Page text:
There is general agreement that every child should learn Mathematics at school. Due to the importance attached to Mathematics, the Strengthening Mathematics and Sciences in Secondary School Education In-Service Training program was enacted in Kenya from the year 2004 with the aim of improving the performance in Mathematics. However, despite the in-service training program, the performance in Mathematics has remained averagely the same since then. The program that was under investigation is referred in this paper as SMASSE-inset. This study looked at the perception of secondary school teachers of Mathematics on SMASSE-inset program, specifically on its course content and the methods of teaching. The findings indicated that the teachers did not find the content interesting or relevant in improving Mathematics performance and there was minimal consultation with trainees in selection of content. Secondly, the methods of teaching used did not take care of the adult learners needs. The study recommended that SMASSE-inset course content be formulated after thorough consultation with the teachers on the ground as the curriculum implementers who know what ails them. Another recommendation was that teaching methods should adopt more school visits and group work methods to involve the participants.
Key words: Mathematics, in-service education, SMASSE-inset, perception, course content, methods of teaching
In Kenya Mathematics subject is compulsory in primary and secondary schools. Mathematics is one of the subjects for which there is pressure on every child to succeed (Cockcroft, 1983). According to Caleb (1992), Howson & Griffiths (1989) argue that Mathematics is known to be of great value to the society. It is used throughout the world as an essential tool in many fields, including natural Science, Engineering, Medicine and the Social Sciences. This makes its teaching of great value to the whole of human society. SMASSE-inset program has been running since 1998 pilot phase in Kenya and has been practiced since 2004 in Gem district with the view of improving the performance in Mathematics (SMASSE-Report, 2009).
Efforts to improve Mathematics in Kenya have been going on since independence in 1963. The Ominde Commission of 1965, McKay Report of 1984, Kamunge Commission of 1988 and Koech Commission of 1999 all made recommendations of various natures towards improvement of Mathematics in schools in Kenya. Since independence, Mathematics in Kenya has changed from old Mathematics to new Mathematics and then back to old Mathematics, and now to appropriate Mathematics (SMASSE-Report- 2009).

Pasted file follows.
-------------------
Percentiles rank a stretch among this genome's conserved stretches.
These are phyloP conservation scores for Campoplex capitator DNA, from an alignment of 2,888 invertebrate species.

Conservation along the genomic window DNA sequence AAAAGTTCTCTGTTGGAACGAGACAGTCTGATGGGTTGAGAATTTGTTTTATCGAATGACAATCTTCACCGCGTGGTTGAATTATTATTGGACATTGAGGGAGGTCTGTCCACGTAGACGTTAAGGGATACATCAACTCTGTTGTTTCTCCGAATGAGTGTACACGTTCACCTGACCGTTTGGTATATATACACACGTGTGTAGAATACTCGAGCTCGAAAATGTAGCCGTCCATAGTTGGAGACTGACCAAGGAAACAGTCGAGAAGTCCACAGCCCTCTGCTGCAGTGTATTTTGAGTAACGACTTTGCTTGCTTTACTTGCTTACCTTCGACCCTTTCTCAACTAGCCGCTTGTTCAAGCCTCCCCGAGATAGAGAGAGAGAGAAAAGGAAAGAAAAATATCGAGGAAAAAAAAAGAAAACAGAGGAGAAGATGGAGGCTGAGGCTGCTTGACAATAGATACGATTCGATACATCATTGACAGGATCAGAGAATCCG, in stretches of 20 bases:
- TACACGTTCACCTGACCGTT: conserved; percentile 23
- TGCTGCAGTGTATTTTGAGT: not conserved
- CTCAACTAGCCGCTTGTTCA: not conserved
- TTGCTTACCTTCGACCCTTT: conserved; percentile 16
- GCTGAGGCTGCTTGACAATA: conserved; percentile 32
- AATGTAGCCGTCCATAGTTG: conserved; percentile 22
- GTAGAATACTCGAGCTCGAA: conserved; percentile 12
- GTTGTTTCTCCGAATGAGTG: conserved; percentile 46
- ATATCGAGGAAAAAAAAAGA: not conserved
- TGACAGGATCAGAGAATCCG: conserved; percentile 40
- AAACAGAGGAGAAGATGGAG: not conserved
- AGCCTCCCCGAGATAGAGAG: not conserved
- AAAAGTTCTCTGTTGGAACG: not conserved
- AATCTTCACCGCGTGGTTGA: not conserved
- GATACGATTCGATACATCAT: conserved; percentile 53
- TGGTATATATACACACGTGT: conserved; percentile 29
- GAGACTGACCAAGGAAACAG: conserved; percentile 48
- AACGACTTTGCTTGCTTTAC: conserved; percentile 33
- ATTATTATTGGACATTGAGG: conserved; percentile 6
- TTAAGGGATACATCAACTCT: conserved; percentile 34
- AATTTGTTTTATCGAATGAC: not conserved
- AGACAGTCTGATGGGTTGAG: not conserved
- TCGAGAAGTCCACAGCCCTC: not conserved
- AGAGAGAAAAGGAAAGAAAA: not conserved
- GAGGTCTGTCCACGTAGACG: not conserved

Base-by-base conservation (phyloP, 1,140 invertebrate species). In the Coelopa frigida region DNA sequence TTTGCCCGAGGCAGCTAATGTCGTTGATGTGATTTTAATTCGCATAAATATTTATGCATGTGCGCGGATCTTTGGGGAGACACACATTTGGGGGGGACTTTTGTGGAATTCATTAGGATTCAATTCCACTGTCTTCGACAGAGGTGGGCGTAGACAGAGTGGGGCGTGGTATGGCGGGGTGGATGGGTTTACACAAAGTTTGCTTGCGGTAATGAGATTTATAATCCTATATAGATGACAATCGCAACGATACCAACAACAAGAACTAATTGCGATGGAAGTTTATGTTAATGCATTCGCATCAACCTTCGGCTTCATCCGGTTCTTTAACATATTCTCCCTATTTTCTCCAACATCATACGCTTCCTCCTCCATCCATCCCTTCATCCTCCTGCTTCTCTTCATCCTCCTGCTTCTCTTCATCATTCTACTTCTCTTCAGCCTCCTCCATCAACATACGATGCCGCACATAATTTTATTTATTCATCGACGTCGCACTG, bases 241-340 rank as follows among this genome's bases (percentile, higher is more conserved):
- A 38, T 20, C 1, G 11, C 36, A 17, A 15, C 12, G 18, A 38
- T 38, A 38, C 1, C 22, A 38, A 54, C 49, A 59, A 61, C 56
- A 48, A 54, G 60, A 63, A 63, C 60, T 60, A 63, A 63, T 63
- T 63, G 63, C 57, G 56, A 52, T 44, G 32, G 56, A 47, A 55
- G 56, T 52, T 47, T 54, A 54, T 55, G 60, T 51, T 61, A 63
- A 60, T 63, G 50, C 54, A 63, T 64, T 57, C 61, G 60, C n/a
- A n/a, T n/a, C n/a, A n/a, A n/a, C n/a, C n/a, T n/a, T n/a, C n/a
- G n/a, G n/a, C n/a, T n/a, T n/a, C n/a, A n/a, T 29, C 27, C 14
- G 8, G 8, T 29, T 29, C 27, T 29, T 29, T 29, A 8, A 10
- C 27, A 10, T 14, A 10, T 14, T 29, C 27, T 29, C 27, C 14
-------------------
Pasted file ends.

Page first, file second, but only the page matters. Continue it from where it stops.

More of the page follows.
All these changes have been accompanied by changes in the content and methodologies of teaching and learning Mathematics as well as alteration in resources of teaching and learning Mathematics. Locally, programs such as Strengthening Education in Primary Schools (STEPS) Project, The Early Childhood Development Project (ECDP), Strengthening Primary Education (SPRED II) and (SPRED III), Primary School Management (PRISM), Strengthening Practical Subjects In Primary Education (PRE-SUPE); International Program for Elimination of Child Labour (IPEC) and many others have been initiated to provide in-service training as a professional development programs to improve classroom practices and professional growth of the teacher in Kenya. However, despite the efforts, the performance in Mathematics has remained fairly low as compared to other subjects in the school curriculum. One of the most recent efforts to improve the Teaching and learning of Mathematics in Kenya is Strengthening Mathematics and Sciences in Secondary Education In-Service Training (SMASSE-INSET) (SMASSE-Report-...